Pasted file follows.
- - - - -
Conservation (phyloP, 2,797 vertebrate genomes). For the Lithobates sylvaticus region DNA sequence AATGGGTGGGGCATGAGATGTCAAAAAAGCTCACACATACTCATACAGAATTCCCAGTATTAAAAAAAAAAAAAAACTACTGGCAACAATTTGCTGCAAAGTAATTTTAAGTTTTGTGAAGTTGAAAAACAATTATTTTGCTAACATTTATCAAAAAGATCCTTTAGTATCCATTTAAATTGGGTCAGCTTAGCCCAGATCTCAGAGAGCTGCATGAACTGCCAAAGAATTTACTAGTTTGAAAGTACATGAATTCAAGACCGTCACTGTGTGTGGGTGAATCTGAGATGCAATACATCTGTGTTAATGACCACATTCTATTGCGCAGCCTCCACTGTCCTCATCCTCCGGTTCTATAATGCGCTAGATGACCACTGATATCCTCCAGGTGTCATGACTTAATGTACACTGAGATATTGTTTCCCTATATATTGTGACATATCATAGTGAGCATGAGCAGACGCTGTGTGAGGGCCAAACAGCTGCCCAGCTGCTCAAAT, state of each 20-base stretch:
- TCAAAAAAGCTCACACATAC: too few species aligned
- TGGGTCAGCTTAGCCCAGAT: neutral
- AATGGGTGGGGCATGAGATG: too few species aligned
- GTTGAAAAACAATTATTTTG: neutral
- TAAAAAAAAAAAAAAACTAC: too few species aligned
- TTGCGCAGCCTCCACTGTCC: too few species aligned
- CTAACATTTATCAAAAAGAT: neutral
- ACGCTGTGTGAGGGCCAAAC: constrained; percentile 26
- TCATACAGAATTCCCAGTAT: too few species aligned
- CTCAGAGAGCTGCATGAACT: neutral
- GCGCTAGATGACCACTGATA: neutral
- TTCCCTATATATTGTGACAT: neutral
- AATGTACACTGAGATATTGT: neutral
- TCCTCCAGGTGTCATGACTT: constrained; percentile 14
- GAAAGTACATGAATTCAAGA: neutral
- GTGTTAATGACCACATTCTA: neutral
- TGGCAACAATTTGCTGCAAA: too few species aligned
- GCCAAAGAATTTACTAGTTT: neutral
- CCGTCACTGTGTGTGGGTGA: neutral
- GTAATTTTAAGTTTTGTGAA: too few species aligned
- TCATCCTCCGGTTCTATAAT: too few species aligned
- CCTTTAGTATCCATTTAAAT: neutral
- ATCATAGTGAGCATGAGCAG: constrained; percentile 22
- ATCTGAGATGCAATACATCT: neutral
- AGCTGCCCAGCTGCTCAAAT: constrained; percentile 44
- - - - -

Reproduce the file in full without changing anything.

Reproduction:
Conservation (phyloP, 2,797 vertebrate genomes). For the Lithobates sylvaticus region DNA sequence AATGGGTGGGGCATGAGATGTCAAAAAAGCTCACACATACTCATACAGAATTCCCAGTATTAAAAAAAAAAAAAAACTACTGGCAACAATTTGCTGCAAAGTAATTTTAAGTTTTGTGAAGTTGAAAAACAATTATTTTGCTAACATTTATCAAAAAGATCCTTTAGTATCCATTTAAATTGGGTCAGCTTAGCCCAGATCTCAGAGAGCTGCATGAACTGCCAAAGAATTTACTAGTTTGAAAGTACATGAATTCAAGACCGTCACTGTGTGTGGGTGAATCTGAGATGCAATACATCTGTGTTAATGACCACATTCTATTGCGCAGCCTCCACTGTCCTCATCCTCCGGTTCTATAATGCGCTAGATGACCACTGATATCCTCCAGGTGTCATGACTTAATGTACACTGAGATATTGTTTCCCTATATATTGTGACATATCATAGTGAGCATGAGCAGACGCTGTGTGAGGGCCAAACAGCTGCCCAGCTGCTCAAAT, state of each 20-base stretch:
- TCAAAAAAGCTCACACATAC: too few species aligned
- TGGGTCAGCTTAGCCCAGAT: neutral
- AATGGGTGGGGCATGAGATG: too few species aligned
- GTTGAAAAACAATTATTTTG: neutral
- TAAAAAAAAAAAAAAACTAC: too few species aligned
- TTGCGCAGCCTCCACTGTCC: too few species aligned
- CTAACATTTATCAAAAAGAT: neutral
- ACGCTGTGTGAGGGCCAAAC: constrained; percentile 26
- TCATACAGAATTCCCAGTAT: too few species aligned
- CTCAGAGAGCTGCATGAACT: neutral
- GCGCTAGATGACCACTGATA: neutral
- TTCCCTATATATTGTGACAT: neutral
- AATGTACACTGAGATATTGT: neutral
- TCCTCCAGGTGTCATGACTT: constrained; percentile 14
- GAAAGTACATGAATTCAAGA: neutral
- GTGTTAATGACCACATTCTA: neutral
- TGGCAACAATTTGCTGCAAA: too few species aligned
- GCCAAAGAATTTACTAGTTT: neutral
- CCGTCACTGTGTGTGGGTGA: neutral
- GTAATTTTAAGTTTTGTGAA: too few species aligned
- TCATCCTCCGGTTCTATAAT: too few species aligned
- CCTTTAGTATCCATTTAAAT: neutral
- ATCATAGTGAGCATGAGCAG: constrained; percentile 22
- ATCTGAGATGCAATACATCT: neutral
- AGCTGCCCAGCTGCTCAAAT: constrained; percentile 44